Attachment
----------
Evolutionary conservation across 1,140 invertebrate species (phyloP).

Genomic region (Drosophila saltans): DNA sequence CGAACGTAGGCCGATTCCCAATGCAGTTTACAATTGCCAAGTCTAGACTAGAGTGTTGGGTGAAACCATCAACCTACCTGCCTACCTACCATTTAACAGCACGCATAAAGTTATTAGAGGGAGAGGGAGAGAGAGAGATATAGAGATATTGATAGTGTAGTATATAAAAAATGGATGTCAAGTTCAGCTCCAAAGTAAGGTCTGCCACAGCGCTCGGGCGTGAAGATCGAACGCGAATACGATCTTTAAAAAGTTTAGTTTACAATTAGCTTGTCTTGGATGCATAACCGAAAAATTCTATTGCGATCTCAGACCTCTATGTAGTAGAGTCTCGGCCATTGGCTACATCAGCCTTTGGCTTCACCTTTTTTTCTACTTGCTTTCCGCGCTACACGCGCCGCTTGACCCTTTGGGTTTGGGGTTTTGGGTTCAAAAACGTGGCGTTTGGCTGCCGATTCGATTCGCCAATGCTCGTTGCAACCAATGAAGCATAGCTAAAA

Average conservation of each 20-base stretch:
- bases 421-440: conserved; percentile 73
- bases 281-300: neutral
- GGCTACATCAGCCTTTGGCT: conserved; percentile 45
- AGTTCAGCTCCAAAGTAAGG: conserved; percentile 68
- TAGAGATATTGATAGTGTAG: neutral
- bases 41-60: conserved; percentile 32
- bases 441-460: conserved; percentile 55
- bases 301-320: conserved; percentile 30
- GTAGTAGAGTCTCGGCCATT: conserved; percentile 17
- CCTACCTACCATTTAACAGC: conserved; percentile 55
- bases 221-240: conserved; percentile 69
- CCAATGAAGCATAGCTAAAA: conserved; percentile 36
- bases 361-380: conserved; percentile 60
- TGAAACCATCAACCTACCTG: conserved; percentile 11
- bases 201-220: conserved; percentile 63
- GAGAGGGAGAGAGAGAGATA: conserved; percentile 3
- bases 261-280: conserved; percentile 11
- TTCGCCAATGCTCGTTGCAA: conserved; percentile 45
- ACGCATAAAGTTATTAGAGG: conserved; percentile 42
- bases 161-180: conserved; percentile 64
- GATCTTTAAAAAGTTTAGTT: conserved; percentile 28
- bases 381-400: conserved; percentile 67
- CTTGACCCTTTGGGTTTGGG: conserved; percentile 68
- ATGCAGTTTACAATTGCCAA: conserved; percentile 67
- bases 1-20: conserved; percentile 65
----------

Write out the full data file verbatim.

Evolutionary conservation across 1,140 invertebrate species (phyloP).

Genomic region (Drosophila saltans): DNA sequence CGAACGTAGGCCGATTCCCAATGCAGTTTACAATTGCCAAGTCTAGACTAGAGTGTTGGGTGAAACCATCAACCTACCTGCCTACCTACCATTTAACAGCACGCATAAAGTTATTAGAGGGAGAGGGAGAGAGAGAGATATAGAGATATTGATAGTGTAGTATATAAAAAATGGATGTCAAGTTCAGCTCCAAAGTAAGGTCTGCCACAGCGCTCGGGCGTGAAGATCGAACGCGAATACGATCTTTAAAAAGTTTAGTTTACAATTAGCTTGTCTTGGATGCATAACCGAAAAATTCTATTGCGATCTCAGACCTCTATGTAGTAGAGTCTCGGCCATTGGCTACATCAGCCTTTGGCTTCACCTTTTTTTCTACTTGCTTTCCGCGCTACACGCGCCGCTTGACCCTTTGGGTTTGGGGTTTTGGGTTCAAAAACGTGGCGTTTGGCTGCCGATTCGATTCGCCAATGCTCGTTGCAACCAATGAAGCATAGCTAAAA

Average conservation of each 20-base stretch:
- bases 421-440: conserved; percentile 73
- bases 281-300: neutral
- GGCTACATCAGCCTTTGGCT: conserved; percentile 45
- AGTTCAGCTCCAAAGTAAGG: conserved; percentile 68
- TAGAGATATTGATAGTGTAG: neutral
- bases 41-60: conserved; percentile 32
- bases 441-460: conserved; percentile 55
- bases 301-320: conserved; percentile 30
- GTAGTAGAGTCTCGGCCATT: conserved; percentile 17
- CCTACCTACCATTTAACAGC: conserved; percentile 55
- bases 221-240: conserved; percentile 69
- CCAATGAAGCATAGCTAAAA: conserved; percentile 36
- bases 361-380: conserved; percentile 60
- TGAAACCATCAACCTACCTG: conserved; percentile 11
- bases 201-220: conserved; percentile 63
- GAGAGGGAGAGAGAGAGATA: conserved; percentile 3
- bases 261-280: conserved; percentile 11
- TTCGCCAATGCTCGTTGCAA: conserved; percentile 45
- ACGCATAAAGTTATTAGAGG: conserved; percentile 42
- bases 161-180: conserved; percentile 64
- GATCTTTAAAAAGTTTAGTT: conserved; percentile 28
- bases 381-400: conserved; percentile 67
- CTTGACCCTTTGGGTTTGGG: conserved; percentile 68
- ATGCAGTTTACAATTGCCAA: conserved; percentile 67
- bases 1-20: conserved; percentile 65